Breakfast is served. A study published online in Public Health Nutrition has reported results from an ongoing evaluation involving participants who were followed from the age of 16 years to 43. The results were reported regarding the Northern Swedish Cohort, a group of 889 people, which has been studied at 16, 18, 21 and 43 years old.
The main findings were that those young people who either skipped breakfast altogether, or drank and ate sweet foods and beverages were more likely to have metabolic syndrome as adults. Metabolic syndrome is a disorder which includes at least three of the following five symptoms – abdominal obesity, elevated blood pressure, elevated fasting glucose, high serum triglycerides and low high density cholesterol levels.
It was found that 68 percent of those participants who skipped breakfast or ate and drank sweet things only ended up with metabolic syndrome by the age of 43. The study used International Diabetes Federation criteria, as mentioned above. Poor breakfast habits were linked to abdominal or central obesity and high fasting glucose levels in those at age 43.
As the study proceeded, the 16-year-olds filled out questionnaires regarding what they ate each morning for breakfast and were given a health examination. Health examinations followed at ages 21 and 43. Other information was taken at the ages of 18, 21, 30 and 43 as well. Even with differences between participants, such as smoking, level of physical activity and alcohol use, the study showed that those with poor breakfast habits ended up with a significant metabolic illness.
Breakfast is served. The reported findings from Umea, Sweden give a caution to those who underestimate just how important the first meal of the day is to healthy physical development.
The habit of skipping a good breakfast is prevalent both in Europe and the U.S. It is estimated that 10 to 30% of young people do not observe the morning ritual, and suffer the consequences. The studied group showed that the habit gets worse as time goes on.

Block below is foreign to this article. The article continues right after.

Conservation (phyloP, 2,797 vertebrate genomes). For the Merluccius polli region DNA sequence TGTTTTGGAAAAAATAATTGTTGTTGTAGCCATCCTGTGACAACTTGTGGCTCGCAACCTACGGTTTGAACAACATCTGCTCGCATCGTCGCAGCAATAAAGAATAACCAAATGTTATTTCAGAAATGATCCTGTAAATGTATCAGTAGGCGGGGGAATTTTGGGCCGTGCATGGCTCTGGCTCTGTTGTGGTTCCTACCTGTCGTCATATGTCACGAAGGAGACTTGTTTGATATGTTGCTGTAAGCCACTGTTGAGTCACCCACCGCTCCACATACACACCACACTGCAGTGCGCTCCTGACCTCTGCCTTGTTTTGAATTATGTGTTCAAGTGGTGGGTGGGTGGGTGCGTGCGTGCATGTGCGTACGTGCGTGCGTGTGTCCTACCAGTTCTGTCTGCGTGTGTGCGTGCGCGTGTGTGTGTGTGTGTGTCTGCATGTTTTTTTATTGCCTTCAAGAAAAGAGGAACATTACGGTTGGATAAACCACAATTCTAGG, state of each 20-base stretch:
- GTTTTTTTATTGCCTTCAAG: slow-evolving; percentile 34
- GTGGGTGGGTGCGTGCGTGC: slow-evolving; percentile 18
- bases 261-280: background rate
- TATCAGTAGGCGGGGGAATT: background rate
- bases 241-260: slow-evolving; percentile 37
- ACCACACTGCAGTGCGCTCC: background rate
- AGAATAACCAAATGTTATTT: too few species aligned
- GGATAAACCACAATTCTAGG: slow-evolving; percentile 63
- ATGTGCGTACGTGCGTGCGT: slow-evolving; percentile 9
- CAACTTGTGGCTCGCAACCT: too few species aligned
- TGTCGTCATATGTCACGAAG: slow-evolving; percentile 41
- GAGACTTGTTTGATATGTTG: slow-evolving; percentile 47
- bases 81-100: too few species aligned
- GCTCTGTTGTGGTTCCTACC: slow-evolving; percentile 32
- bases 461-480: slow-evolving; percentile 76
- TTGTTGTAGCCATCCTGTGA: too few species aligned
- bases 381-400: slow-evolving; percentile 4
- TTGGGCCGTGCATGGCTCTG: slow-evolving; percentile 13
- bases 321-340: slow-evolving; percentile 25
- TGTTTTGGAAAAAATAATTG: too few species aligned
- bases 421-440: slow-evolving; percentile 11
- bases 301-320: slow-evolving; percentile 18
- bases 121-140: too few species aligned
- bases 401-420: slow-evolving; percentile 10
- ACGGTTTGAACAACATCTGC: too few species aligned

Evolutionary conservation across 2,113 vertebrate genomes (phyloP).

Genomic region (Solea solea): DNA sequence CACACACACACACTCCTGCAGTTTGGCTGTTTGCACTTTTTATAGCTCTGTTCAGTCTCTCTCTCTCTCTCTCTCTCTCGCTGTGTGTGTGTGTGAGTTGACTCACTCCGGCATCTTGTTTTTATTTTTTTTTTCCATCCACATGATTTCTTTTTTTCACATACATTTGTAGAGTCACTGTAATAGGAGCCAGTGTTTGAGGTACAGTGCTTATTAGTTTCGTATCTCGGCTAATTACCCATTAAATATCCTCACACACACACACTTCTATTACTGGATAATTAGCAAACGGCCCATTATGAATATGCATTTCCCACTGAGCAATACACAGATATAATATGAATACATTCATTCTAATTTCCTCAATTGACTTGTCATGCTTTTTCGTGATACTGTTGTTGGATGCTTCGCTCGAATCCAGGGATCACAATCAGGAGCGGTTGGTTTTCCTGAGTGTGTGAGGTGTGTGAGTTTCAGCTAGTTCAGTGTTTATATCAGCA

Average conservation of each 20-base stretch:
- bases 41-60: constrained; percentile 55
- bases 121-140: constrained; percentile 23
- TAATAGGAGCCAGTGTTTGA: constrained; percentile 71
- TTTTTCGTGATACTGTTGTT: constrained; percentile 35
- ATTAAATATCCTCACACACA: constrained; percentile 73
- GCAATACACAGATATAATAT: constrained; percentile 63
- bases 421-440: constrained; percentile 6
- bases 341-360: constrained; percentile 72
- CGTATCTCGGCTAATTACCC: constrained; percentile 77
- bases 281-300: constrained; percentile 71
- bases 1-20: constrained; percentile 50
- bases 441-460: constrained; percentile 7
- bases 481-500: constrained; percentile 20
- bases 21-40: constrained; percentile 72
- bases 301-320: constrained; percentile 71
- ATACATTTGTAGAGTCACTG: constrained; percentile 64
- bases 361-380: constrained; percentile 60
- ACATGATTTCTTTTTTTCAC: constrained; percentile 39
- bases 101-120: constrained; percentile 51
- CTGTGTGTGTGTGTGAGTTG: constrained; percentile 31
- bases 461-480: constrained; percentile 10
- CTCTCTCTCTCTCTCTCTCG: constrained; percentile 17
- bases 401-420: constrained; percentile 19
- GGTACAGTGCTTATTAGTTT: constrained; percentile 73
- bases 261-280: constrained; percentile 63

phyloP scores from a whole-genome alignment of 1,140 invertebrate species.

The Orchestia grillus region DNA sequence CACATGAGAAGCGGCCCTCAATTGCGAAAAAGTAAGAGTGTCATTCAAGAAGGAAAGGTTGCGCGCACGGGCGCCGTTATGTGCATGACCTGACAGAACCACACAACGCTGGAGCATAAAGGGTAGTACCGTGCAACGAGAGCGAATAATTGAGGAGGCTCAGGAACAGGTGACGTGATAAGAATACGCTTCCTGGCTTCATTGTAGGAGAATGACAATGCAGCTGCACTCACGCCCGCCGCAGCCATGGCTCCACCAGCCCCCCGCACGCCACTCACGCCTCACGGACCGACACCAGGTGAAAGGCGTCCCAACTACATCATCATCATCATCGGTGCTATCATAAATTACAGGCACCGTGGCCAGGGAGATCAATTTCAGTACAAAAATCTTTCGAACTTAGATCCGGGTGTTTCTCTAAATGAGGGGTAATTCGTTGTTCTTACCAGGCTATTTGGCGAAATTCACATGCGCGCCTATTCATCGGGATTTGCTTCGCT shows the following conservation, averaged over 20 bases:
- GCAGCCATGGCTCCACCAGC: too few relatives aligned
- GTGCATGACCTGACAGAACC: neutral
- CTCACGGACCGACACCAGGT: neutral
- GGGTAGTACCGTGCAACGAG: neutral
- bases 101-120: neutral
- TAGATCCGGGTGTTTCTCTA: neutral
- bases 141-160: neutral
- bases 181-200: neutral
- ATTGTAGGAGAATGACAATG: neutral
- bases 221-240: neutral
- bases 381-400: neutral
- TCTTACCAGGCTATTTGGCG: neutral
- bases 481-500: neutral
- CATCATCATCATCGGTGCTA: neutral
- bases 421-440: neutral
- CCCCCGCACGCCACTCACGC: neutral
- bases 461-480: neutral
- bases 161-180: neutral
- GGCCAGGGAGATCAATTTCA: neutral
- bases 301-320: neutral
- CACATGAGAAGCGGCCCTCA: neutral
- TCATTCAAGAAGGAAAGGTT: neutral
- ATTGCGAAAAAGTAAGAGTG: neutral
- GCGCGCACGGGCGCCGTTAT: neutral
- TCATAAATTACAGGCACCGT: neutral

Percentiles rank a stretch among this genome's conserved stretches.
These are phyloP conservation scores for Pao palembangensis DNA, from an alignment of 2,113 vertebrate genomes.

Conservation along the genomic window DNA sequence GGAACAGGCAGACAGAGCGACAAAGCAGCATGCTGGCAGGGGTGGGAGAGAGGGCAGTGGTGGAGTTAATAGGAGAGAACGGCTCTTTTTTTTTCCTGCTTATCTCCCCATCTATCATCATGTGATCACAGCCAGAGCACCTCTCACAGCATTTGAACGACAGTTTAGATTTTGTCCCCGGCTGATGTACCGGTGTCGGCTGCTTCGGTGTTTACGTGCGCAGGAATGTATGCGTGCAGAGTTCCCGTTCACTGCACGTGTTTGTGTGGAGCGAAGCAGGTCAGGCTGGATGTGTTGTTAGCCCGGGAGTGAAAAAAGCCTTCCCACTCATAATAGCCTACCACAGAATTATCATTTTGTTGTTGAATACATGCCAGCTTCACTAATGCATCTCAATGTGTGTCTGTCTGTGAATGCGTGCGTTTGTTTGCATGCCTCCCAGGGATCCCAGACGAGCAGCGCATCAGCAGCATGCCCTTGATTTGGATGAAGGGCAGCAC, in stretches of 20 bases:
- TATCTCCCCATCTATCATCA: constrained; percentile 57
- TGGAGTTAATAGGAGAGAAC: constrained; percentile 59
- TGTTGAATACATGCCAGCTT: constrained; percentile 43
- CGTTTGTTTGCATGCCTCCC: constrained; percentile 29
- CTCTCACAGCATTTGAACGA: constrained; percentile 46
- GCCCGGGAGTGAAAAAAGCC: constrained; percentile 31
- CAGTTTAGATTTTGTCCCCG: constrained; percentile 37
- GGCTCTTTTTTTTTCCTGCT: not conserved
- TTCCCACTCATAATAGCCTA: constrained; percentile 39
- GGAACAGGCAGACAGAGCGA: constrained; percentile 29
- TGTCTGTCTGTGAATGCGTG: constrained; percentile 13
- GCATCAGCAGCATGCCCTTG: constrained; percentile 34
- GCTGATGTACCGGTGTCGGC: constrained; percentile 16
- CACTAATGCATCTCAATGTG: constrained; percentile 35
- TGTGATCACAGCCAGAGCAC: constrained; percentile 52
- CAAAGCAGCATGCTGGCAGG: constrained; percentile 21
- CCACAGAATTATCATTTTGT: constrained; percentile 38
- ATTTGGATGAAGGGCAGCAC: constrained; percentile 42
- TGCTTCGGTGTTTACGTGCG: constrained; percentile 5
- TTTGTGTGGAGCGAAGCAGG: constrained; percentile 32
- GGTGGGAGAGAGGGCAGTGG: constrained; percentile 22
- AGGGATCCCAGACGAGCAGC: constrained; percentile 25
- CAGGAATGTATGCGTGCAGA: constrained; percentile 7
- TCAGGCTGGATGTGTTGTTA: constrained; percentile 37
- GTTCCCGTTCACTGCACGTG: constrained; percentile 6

Metabolic syndrome is a group of risk factors associated with heart disease, diabetes and stroke. There will be further investigations of the link between poor breakfast habits and metabolic syndrome, in order to look more closely at the connections between nutrition and illness. The American Heart Association gives more information on their website about preventing the disorder.
Christine Rosalie, on her blog, Morning Rituals, stated, “It’s not something we ever planned, this ritual of mornings, of showing up early and eating together to start the day. But it’s the thing that sets everything on course for us for the rest of the day, and gives us this: a brief and pleasant ellipsis of gratitude.”
Rosalie may be on to something that the modern age does not make easy. Teenagers who are rushing to school and find that skipping a meal keeps their weight down, or who hit snooze too often and can’t quite make it to the breakfast table are missing out. Kids who can take the time to have a structured morning meal may have better health over the rest of their lives.
Maria Wennberg, the study’s main author, is concerned that the results show that poor breakfast habits can cause significant problems with blood sugar regulation. Breakfast is served, a longtime ritual should become a healthy habit.
By Lisa M Pickering